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Tax allowances and reliefs for employees and directors
If you're an employee or a director you might be able to get tax relief for business expenses for which you have paid. These include the cost of professional fees or subscriptions, business travel and subsistence, tools and specialist clothing.
What counts as a 'tax-deductible' expense?
You can only get tax relief for business expenses you've paid for and if they were for the cost of:
- travelling you had to do in doing your job
- other expenses you had to pay in doing your job - and which related only to doing your job
You can't ask for tax relief if your employer has already reimbursed you for the expense and has agreed a ‘dispensation’ with HM Revenue & Customs (HMRC).
Key allowances and reliefs
Business mileage or fuel
You may be able to get tax relief for business mileage when you use your own vehicle on business, or for fuel you buy when you use a company car. You can't claim, though, for your normal commuting costs.
Business mileage is mileage you travel doing your job. It can include travel to a temporary work place.
Tax relief for business mileage in your own vehicle
You may be able to get tax relief for business mileage if you use your own vehicle for work. It can be a car, van, motorcycle or cycle.
You are only entitled to Mileage Allowance Relief if your employer pays you:
- no mileage allowance
- less than the approved amount.
If your employer pays you more than the approved amount, you'll have to pay tax on the extra.
Tax relief for fuel when using a company vehicle
If you pay for fuel when using a company vehicle for business travel you can get tax relief on fuel costs, less any payments repaid by your employer and covered by a 'dispensation.
Professional fees and subscriptions
You can ask for tax relief for the cost of fees and subscriptions you pay to some approved organisations - but only if you have to pay them, or if it's helpful for your work.
You may get tax relief on professional fees and subscriptions if:
- you have registered, obtained a licence or become a member of the organisation in question because it's necessary to your work
- HM Revenue & Customs (HMRC) has approved the organisation you're a member of
Tools and specialist clothing
If you have to spend money on tools or specialist clothing for your job you may be entitled to either:
- tax relief for the actual amounts you spend
- a ‘flat rate deduction’
If you have to provide small tools (ex: scissors for an hairdresser) or buy specialist clothing for your work - like a uniform or protective clothing - you may be able to get tax relief for the cost of them.
Flat rate expenses
Flat rate deductions are amounts that HM Revenue & Customs (HMRC) has agreed nationally - or sometimes locally if conditions are very different - with trade unions or other bodies. The deductions cover what's typically spent each year by employees in different trades. For example, someone working in the clothing industry can get a deduction of £60 each year.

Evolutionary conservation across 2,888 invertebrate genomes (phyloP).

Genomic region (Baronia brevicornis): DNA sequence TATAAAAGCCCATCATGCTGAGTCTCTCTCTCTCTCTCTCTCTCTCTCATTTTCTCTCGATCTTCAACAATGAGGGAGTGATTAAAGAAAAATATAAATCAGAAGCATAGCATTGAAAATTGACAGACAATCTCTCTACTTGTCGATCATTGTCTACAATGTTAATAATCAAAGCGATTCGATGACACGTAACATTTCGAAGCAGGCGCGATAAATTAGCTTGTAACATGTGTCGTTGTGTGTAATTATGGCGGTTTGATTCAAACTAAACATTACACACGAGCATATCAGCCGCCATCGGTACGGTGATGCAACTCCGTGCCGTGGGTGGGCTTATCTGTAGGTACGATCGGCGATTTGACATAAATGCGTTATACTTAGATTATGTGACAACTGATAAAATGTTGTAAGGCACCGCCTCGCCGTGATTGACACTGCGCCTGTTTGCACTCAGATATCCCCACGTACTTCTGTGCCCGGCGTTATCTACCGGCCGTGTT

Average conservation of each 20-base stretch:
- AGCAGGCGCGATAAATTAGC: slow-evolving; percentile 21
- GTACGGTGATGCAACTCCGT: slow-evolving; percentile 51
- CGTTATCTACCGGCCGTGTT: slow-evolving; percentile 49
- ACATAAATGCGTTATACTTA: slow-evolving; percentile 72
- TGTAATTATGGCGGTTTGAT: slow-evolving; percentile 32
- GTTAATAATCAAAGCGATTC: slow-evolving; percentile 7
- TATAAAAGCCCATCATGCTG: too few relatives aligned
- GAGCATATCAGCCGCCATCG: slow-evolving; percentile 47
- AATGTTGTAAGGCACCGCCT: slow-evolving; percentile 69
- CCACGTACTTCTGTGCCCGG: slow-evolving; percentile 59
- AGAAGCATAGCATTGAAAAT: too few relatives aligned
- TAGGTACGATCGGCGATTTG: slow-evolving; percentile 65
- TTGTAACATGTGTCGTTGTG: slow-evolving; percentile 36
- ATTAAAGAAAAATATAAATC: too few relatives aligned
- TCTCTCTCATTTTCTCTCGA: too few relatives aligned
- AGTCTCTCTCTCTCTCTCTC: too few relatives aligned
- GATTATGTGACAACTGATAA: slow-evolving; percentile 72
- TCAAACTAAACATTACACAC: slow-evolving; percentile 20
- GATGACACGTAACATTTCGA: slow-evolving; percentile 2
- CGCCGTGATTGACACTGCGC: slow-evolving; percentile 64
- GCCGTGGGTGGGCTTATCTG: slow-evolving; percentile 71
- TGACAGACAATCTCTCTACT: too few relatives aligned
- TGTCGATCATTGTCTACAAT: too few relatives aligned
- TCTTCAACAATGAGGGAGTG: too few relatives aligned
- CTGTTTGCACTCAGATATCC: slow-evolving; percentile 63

The allowances cover items that you have to provide so that you can do your work. They're to recognise that assets or equipment lose value as a result of general wear and tear - or depreciation. (likely to last for at least two years).For example: a desk for your work. There are some exceptions - cars, vans, motorcycles and cycles don't count.
The Annual Investment Allowance (AIA) which allows a 100% tax deduction for expenditure on equipment is currently £250,000.
Household expenses when working at home
You may be able to get relief for some household expenses and some travelling costs if you work from home. You might also be able to get capital allowances for capital expenditure.
The household expenses include:
- the extra cost of gas and electricity to heat and light your work area
- business telephone calls
Travel and subsistence costs
You may be able to get relief for the cost of business travel - for example if you need to visit a client or go to a temporary workplace. You can also ask for relief for 'subsistence' - the cost of meals and overnight expenses.
What are business journeys?
These are when, as part of your job:
- you have to travel from one workplace to another - this includes travelling between your main 'permanent workplace' and a temporary workplace
- you've got to travel to or from a certain workplace because your job requires you to.
Travel expenses that qualify for relief
You can get tax relief on the necessary costs of business travel like public transport fares, hotel accommodation, meals, tolls, congestion charges, parking fees, business phone calls, fax or photocopying costs.
You might have to use your own car, van, motorbike or cycle to make business journeys. Your employer can give you mileage allowance payments to cover your costs - up to a certain maximum amount per mile - and you don't have to pay tax on them. If your employer doesn't pay you the maximum, you are entitled to tax relief on the difference between:
- what your employer actually pays you for your business journeys
- the maximum tax free amount that your employer could have paid you for those journeys
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